Amy’s sojourn reads like a series of extremely well-written “What I Did on My Summer Vacation” essays. She cruised through the streets of New York City in a jeep, and walked the path of George Washington at Valley Forge. In Vermont, she narrowly escaped falling down a waterfall. She made friends with homeless children at a Rhode Island campground. She watched bighorn sheep butt heads in South Dakota. She swam with dolphins in Hawaii, and saw the Mendenhall Glacier in Alaska. Besides describing her many adventures, Amy also reflects candidly on personal struggles and relates amusing incidents, such as when her dad knocked off the 34-foot motor home’s television antenna.

Amy’s meetings with the governors provided some of her most vivid memories. The governors were as diverse in temperament as the states they came from. A few refused her request to meet them. Some curtly offered little more than a handshake. Others warmly granted interviews in which they reflected on their lives and work. Governor David Beasley of South Carolina invited her to his Christmas Open House at the governor’s mansion. Amy personally met 44 out of 50 governors, and she was able to get all 50 governors to sign her and her brother’s sweatshirt mementoes of the trip.

“I’ve learned that if you set your mind to it, you can accomplish anything,” Amy said. “But I didn’t know just what I was getting into at first.” The trip’s low point was a gloomy Easter in Alaska. Amy was tired of living on the road and interviewing governors; she just wanted to go home. But when her mom reminded her that “we aren’t quitters,” Amy resolved to keep going because she didn’t want to have to tell her friends that she had given up. Rather than admit failure, Amy decided to take charge. “That’s when it became MY project,” she said. “I saw real purpose behind it.” Her father adds, “That was the real turning point. She made a determination to finish what she’d begun and from then on you could see a change in her. We left with a girl and came home with a young lady.”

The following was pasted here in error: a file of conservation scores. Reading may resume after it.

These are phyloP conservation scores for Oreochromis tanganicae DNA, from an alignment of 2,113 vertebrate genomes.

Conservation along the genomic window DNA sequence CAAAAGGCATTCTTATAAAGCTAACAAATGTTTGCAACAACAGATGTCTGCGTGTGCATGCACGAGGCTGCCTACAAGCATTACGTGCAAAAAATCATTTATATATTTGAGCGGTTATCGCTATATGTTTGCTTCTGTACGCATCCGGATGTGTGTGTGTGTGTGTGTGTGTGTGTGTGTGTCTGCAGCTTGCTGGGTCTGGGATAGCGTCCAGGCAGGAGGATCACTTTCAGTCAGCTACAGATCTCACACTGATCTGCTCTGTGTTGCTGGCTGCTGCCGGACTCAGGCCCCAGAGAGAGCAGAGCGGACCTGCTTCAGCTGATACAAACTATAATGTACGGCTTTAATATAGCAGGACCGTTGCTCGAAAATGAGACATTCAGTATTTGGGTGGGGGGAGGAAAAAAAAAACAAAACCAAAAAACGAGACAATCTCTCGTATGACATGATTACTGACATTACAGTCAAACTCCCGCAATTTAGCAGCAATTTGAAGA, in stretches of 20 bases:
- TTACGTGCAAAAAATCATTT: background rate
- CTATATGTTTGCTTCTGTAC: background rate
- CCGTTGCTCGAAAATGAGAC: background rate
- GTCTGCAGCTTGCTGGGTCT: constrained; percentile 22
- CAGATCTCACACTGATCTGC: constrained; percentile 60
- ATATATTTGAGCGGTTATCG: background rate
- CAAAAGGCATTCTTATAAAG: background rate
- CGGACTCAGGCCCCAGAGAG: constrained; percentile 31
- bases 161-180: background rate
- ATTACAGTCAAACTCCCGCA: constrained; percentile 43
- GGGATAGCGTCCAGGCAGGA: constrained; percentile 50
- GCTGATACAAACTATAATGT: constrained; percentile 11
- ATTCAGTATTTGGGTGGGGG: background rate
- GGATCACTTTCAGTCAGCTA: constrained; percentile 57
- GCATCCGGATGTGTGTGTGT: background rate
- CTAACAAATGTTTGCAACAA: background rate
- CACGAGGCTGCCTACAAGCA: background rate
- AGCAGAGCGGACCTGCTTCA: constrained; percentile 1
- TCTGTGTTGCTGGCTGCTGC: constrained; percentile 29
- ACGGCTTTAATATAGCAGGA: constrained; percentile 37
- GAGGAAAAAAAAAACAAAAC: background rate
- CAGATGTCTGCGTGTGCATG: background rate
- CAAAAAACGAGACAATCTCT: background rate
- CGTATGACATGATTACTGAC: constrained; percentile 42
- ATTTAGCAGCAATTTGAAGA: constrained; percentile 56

For her next adventure back at home, Amy switched from writing to music. She worked on expanding her vocal ability, knowledge of the guitar, and songwriting talent. She led her youth group worship band for several years, and was involved in a second church band. Amy also played with other musicians, picking up tips and tricks. At age 17 she recorded a demo CD and began playing in small venues, sometimes picking up paid gigs. Since then, Amy has written hundreds of songs and performed in a wide variety of venues. Her style is an original combination of folk, blues, jazz and pop combined with soothing vocals and engaging lyrics.

Amy attended Michigan State University and graduated in 2005 with a B.A. in Communications. The day after graduation, Amy moved to Asheville, North Carolina, where she started her own graphic design and creative consulting business called Carbonated Creative. Since then, Amy also has been performing in coffehouses around Asheville, where she always enjoys meeting new people. She released her own album in September 2008, and is currently working on turning her garage into a recording studio. Many of her lyrics reflect upon themes of driving, camping, and homelessness, harkening back to her travel experiences: “And we’re heading down the highway / I’m still trying to find my way / home.”